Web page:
Tuesday, November 27, 2012

Is Twilight everything the critics say it is?

One of the biggest phenomenon to shape public discourse around female sexuality over the last few years (besides 50 Shades of Grey!) is the Twilight series whose final film installment is now in theaters. The teen romantic fantasy series centers around an intense romantic triangle between a human, Bella, her vampire boyfriend Edward, and the werewolf Jacob who is also in love with Bella. And, like 50 Shades, Twilight has received a lot of harsh criticism in response to its record breaking popularity. While some of the criticisms of the vampire/werewolf teen romance are about the depth and skill of the writing quality, others make heavier accusations that Edward and Bella’s romance depicts abusive elements of control and stalking. Additionally, some feminists have criticized the abstinence until marriage message, Bella’s heartbreak in the second book driving her to supposed near-suicidal depression, and her seeming lack of personality and substance in contrast to Edward’s unrealistic perfection. To unpack all of these big concepts we will give this blog two segments: in the first focusing on the serious issue of defining stalking and abuse.
As a big fan of the books as well as someone who works in and cares deeply about domestic violence, I wanted to share my perspective on the series with those who may be wondering if they depict unhealthy role models that we should protect children from. Stalking and controlling behaviors and male dominance are serious concerns to mental health professionals, and those terms need to be clearly defined and not just casually thrown around.
The behaviors that some people jump to define as stalking happen in a specific context- 1: Edward and Bella are dating and she enjoys and craves his company, 2: His reasons for standing guard at her house usually have something to do with intending to protect her from the many magical creatures that are threatening her life, and 3: he doesn’t sleep because he is a vampire and so has his nights free anyway. So while the behavior could look superficially like stalking in the real world, it is in fact very different than real life abusers who are stalking victims with whom they are not in a consensual relationship, who have the intention to frighten and intimidate, and who are not doing it for the main purpose of protecting their loved one from a magical fantasy life-threatening danger. Given these differences, it is not exactly fair to make the accusation that the millions of fans of Twilight enjoy stalking as it is defined in the real world. These are important distinctions to maintain, as real world stalking and abuse are serious concerns not to be made light of or compared to a protective magical boyfriend reacting to magical dangers.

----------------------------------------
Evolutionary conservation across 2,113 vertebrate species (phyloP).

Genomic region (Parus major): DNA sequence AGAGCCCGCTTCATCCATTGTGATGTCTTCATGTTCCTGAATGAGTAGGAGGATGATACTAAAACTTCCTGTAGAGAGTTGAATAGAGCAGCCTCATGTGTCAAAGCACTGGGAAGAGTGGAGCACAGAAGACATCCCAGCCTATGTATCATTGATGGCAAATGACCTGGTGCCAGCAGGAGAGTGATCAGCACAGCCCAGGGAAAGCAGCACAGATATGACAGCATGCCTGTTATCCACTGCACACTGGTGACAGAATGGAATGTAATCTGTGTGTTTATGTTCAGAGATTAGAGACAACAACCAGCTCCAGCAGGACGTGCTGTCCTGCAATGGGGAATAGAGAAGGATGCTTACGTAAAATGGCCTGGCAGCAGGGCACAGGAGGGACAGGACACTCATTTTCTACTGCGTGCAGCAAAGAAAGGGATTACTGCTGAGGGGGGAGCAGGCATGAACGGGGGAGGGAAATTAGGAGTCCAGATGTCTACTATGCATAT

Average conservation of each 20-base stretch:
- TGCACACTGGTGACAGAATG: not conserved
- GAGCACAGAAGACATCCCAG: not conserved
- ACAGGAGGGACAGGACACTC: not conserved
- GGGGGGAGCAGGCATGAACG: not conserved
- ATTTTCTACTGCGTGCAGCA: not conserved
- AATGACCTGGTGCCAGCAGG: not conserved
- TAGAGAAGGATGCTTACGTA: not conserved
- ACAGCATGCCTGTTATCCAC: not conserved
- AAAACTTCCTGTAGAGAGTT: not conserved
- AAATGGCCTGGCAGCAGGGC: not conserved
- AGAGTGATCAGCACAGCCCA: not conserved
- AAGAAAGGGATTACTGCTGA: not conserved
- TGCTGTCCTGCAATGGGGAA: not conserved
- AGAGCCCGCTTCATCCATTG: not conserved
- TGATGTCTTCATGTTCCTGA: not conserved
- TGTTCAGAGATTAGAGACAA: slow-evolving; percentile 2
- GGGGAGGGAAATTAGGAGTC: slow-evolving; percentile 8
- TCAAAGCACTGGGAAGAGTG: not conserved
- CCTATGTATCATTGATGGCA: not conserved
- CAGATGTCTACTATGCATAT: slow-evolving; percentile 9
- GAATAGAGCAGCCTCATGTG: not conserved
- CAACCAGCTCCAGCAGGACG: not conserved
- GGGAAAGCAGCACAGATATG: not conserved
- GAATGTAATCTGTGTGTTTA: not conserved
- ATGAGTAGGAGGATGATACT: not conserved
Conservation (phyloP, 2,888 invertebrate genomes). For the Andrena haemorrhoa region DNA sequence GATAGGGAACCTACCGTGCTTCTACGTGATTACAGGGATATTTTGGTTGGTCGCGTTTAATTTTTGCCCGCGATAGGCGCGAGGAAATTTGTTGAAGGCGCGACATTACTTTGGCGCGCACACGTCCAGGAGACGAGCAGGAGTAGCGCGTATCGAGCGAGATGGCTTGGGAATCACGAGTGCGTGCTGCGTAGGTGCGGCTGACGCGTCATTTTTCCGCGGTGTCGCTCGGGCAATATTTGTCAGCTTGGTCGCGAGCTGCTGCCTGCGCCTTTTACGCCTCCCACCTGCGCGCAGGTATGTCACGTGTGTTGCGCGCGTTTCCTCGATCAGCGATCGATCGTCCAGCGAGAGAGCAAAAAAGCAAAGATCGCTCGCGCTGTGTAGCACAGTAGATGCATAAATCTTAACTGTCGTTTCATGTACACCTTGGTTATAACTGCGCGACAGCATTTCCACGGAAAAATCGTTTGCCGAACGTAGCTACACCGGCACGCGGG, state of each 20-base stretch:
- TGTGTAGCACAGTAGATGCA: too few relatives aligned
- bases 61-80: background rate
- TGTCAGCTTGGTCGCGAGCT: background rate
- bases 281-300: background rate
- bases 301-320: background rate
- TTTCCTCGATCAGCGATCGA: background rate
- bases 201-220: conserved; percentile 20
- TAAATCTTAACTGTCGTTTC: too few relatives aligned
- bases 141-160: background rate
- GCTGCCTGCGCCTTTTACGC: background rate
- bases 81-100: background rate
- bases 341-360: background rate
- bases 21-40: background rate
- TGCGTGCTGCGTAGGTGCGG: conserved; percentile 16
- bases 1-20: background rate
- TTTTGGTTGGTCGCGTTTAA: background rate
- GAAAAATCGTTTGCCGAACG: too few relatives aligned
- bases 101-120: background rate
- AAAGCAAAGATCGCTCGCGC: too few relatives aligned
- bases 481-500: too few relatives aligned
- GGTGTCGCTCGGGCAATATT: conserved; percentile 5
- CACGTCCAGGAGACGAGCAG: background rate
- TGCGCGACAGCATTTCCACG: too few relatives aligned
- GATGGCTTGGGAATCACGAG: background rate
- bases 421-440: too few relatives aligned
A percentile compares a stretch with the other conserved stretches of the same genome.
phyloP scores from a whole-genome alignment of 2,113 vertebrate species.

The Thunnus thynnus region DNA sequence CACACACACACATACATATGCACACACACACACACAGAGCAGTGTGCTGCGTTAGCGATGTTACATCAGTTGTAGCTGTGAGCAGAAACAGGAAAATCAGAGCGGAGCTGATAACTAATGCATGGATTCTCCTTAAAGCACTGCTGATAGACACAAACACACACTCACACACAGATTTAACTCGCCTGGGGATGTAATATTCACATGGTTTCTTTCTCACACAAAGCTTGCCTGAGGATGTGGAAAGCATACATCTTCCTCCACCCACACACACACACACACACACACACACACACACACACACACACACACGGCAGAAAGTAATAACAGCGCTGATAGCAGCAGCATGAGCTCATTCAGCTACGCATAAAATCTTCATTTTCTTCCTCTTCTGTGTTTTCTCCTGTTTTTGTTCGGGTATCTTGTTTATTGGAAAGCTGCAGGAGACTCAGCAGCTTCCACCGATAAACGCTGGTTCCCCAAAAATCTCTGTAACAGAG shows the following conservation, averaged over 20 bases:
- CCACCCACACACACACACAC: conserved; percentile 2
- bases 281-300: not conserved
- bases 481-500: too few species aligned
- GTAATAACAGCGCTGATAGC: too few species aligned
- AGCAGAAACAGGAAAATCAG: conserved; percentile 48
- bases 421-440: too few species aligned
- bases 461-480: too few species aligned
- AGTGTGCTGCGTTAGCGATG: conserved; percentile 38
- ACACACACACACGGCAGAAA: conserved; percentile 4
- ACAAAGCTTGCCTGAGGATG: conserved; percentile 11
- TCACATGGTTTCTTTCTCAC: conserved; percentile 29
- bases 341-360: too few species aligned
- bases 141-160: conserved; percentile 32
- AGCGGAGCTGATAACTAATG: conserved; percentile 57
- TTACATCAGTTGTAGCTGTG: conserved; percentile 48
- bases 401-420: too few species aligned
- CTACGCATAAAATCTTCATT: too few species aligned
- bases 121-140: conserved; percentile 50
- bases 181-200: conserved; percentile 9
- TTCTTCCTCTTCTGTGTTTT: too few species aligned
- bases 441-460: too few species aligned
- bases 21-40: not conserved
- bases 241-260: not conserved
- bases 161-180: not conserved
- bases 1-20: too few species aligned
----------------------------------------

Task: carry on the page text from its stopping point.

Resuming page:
So for now Twilight fans, you have our blessings to continue to enjoy the series without judgment that you secretly want an abusive stalker by real world terms – you just want to have appropriate magical protection if you were faced with equivalent magical life-threatening dangers. Stay tuned for Twilight analysis part 2 to break down some of the other criticisms of the series!

Tuesday, November 13, 2012

New Frontiers of Sexual Discovery: The Latest Research on Female Ejaculation

For our advice question this month, we had a reader ask:

“Can Female Ejaculation be learned?”

To answer this we spoke with a colleague of Lisa Meyers', Jiná Ashline, M.Ed. in Human Sexuality and Human Sexuality Doctoral Student at Widener University. Jiná has studied Female Ejaculation extensively and graciously shared with us a couple of fabulous articles she wrote on the subject, part 1 and part 2. The most prominent researcher on female ejaculation is Dr. Beverly Whipple, who has published numerous books on her discoveries about the G-Spot and female orgasm. In her research she learned that the bundle of glands and nerves surrounding the urethra inside the front wall of the vagina that we know as the G-Spot

can be highly responsive to certain kinds of touch in some women, and many are able to experience an intensely pleasurable ejaculation of clear/faintly white liquid through the urethra which is chemically different than urine.

Although there is still some disagreement among professionals about the existence and function of the G-Spot being universal, there are scientific studies on this "female prostate" or Skene's Gland that point toward it having a very similar function to the male prostate. Much like the male prostate, this bundle of tissue surrounds the urethra and responds to sexual stimulation by secreting an ejaculate that can be expelled through the urethra as a separate process from urination.